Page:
Charles Arthur’s Digital Wars: Microsoft’s lost decade

The Guardian‘s technology editor Charles Arthur is an incisive observer of the tech business world. So it’s no surprise to discover that his book Digital Wars is a revealing account of Apple, Google and Microsoft’s battles for dominance in search, digital music and smartphones.

The clearest message from the book is that the 2000s were a lost decade for Microsoft. At the time of the millennium, it seemed invulnerable. Its dominance of the PC software market for consumers and businesses made it a hugely powerful and profitable corporation. Windows and Office were huge money spinners. The biggest cloud was the anti-trust actions taken by the United States Department of Justice and the European Commission. By contrast, rivals seemed powerless to confront the Redmond juggernaut.

Yet Arthur makes it clear that the anti-trust cases had a profound impact on Microsoft. In his words, the US case ‘reached down into the company’s soul’. Although Microsoft escaped the threat of being forced to split in two, Arthur quotes analyst Joe Wilcox’s verdict that the actions ‘hugely affected’ the way the company operated. ‘Microsoft was unequivocally less aggressive [and ] there was a lack of certainty and aggression in Microsoft’s response to Apple or other companies’.

There were other factors at work. For Microsoft’s leaders at the turn of the millennium, the internet was something they got used to in mid career, rather than in their formative years at college. They were set in their offline ways, and had to adapt. By contrast, the pioneers at Google were starting out with instinctive understanding of the net, email and networking. Their business was built online.

The other critical factor was the classic symptoms of bloated corporations: poor decisions and internal politics. Arthur explains how Microsoft blew the chance to compete with Google’s fast developing search and advertising business. It failed to buy Overture and even worse overlooked the fact it already owned a company called LinkExchange that enabled small advertisers to bid for their names to appear next to search results. (Exactly what Google was developing with AdWords.) Arthur recounts that Microsoft’s new chief executive Steve Ballmer closed the LinkExchange-based ‘Keywords’ project at just the time Google launched AdWords, because other Microsoft tribes feared it would cannibalise banner sales.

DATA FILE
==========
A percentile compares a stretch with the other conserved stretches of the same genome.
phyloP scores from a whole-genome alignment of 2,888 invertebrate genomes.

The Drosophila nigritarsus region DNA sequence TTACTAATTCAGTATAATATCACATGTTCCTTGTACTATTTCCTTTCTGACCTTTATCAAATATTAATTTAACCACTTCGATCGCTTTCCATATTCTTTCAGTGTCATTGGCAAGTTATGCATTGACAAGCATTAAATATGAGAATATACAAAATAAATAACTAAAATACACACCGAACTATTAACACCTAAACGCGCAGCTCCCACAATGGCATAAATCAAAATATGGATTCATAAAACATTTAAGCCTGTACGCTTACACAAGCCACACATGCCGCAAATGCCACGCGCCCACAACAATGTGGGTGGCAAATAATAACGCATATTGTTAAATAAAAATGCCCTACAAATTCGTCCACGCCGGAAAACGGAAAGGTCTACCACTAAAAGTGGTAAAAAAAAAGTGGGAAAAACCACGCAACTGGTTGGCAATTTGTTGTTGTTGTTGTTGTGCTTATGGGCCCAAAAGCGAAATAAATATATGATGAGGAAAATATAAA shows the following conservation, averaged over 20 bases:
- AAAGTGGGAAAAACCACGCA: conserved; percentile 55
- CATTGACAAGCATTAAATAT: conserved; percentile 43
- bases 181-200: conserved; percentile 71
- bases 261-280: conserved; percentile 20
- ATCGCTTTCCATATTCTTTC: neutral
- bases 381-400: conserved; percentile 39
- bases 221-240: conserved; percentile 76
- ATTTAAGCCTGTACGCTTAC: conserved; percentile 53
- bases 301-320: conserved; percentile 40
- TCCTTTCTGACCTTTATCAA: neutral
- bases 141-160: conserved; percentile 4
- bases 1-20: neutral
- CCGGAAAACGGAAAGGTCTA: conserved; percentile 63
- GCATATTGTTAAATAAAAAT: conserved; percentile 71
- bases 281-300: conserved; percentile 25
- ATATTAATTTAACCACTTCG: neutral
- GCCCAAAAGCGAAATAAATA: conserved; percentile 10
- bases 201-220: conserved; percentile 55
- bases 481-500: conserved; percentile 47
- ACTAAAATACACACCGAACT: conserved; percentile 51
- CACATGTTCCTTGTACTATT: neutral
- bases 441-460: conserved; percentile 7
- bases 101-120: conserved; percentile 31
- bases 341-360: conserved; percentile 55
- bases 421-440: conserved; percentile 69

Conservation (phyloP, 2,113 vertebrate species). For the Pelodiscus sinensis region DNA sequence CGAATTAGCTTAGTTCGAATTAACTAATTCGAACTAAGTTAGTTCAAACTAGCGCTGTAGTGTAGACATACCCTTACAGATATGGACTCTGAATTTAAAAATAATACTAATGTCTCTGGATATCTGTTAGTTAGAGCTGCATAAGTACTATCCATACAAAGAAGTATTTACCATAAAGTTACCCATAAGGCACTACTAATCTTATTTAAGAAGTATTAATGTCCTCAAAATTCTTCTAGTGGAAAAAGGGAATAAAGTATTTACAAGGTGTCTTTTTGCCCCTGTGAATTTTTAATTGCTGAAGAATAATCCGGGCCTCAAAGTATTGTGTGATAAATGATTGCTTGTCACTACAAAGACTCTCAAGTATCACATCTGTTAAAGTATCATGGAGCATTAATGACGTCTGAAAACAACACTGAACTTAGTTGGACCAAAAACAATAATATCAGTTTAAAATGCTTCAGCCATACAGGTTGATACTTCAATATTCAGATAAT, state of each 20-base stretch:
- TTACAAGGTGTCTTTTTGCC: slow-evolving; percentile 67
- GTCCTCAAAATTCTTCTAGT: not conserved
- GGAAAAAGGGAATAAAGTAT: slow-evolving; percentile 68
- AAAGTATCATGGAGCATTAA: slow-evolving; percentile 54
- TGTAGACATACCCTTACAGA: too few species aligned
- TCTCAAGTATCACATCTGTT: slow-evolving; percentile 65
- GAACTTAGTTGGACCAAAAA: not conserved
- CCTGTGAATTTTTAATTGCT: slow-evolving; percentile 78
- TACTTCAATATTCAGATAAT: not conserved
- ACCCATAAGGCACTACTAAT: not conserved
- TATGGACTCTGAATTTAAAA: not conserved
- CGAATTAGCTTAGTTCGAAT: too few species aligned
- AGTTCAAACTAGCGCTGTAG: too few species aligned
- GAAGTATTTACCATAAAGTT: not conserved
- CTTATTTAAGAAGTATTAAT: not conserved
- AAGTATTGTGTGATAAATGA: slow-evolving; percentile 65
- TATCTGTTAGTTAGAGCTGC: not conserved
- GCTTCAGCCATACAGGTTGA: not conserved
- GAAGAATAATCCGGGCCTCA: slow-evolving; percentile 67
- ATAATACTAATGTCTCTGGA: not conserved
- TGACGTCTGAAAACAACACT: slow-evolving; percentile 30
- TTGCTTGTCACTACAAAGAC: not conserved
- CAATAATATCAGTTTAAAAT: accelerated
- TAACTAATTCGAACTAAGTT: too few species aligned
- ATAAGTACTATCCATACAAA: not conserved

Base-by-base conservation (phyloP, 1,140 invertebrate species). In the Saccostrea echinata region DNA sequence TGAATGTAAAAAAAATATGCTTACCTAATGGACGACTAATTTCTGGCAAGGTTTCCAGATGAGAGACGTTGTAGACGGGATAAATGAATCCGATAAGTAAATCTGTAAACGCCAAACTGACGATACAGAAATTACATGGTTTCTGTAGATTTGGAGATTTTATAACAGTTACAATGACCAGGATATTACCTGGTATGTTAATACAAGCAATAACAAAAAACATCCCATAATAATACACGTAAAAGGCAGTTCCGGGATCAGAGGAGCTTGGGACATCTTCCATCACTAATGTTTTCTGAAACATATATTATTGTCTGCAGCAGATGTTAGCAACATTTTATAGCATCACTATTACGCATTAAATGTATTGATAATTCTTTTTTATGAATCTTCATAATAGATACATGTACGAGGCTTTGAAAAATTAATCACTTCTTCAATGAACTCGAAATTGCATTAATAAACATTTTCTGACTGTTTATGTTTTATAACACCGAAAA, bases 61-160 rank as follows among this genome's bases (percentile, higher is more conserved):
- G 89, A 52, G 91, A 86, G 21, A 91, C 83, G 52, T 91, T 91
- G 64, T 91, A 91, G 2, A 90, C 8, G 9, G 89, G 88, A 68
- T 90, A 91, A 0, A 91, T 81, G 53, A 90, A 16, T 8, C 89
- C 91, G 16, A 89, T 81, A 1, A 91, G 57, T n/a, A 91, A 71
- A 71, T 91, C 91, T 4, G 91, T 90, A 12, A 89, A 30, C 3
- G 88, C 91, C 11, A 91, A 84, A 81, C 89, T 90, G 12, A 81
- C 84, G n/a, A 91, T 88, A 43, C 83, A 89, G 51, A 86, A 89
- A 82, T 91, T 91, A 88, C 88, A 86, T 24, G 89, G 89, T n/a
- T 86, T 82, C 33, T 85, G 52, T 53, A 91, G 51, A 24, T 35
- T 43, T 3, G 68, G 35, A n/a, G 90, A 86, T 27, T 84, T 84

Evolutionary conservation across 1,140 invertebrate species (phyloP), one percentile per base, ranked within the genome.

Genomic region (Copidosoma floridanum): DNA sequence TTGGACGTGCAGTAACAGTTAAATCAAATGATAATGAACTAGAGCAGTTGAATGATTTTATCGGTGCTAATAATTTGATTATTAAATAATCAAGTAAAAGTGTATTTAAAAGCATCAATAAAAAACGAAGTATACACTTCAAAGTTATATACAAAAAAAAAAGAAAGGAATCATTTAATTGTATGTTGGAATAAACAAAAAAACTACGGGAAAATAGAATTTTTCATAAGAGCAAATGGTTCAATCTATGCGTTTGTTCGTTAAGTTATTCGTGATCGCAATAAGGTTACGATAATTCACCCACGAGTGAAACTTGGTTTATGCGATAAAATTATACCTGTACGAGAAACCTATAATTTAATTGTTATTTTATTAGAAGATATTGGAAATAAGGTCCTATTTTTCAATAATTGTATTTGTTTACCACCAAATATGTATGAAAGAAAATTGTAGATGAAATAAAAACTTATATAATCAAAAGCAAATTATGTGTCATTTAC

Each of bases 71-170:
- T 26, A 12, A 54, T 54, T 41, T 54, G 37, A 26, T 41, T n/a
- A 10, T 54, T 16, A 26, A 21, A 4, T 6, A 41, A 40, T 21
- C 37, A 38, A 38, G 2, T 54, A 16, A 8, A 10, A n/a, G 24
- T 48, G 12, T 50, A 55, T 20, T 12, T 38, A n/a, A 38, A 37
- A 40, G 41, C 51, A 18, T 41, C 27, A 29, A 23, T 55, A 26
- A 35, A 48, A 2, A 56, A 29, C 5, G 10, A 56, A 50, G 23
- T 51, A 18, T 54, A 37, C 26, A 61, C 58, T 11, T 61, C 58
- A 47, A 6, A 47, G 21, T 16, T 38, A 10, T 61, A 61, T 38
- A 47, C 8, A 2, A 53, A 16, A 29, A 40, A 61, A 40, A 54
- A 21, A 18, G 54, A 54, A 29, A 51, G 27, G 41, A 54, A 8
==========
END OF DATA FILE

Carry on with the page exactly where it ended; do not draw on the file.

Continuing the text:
Later, Microsoft ploughed countless millions into search, but the anti-trust actions cast a long shadow: building search into the browser would invite a repeat of those courtroom years. The smart alternative, embedding search into Office was the obvious way to go. But the boss of Office wasn’t interested.

This story was repeated across the other battlefields: digital music (where Apple won the day) and smartphone systems (where Apple and Google, with its Android mobile operating system, shared the prizes).

Commentators have pointed out that Microsoft is largely a business-to-business (B2B) culture. With a few exceptions (Xbox and 1990s triumphs like Encarta spring to mind), the company does not have a consumer outlook. By contrast, Apple has set a new standard in how technology should be designed for everyday people who aren’t geeks. My painful experience with Microsoft’s Pocket PC software persuaded me not to buy a Windows-based smartphone. (My Dell PDA was lovely, but the Windows OS was appalling. How could they make hooking up to wifi such a ghastly experience?) Many will have the same view, yet by all accounts the latest Windows Phone system is a delight. Microsoft’s problem is that so many people have now fallen in love with Apple’s iPhone or Google Android-based phones. Switching will be hard.

It would be foolish to write off Microsoft. Or to assume that Google or Apple are invulnerable. (That’s where we came in – when Microsoft was all-conquering.) The one rule of the tech world is that no-one rules forever. The next chapter of this story will be just as compelling.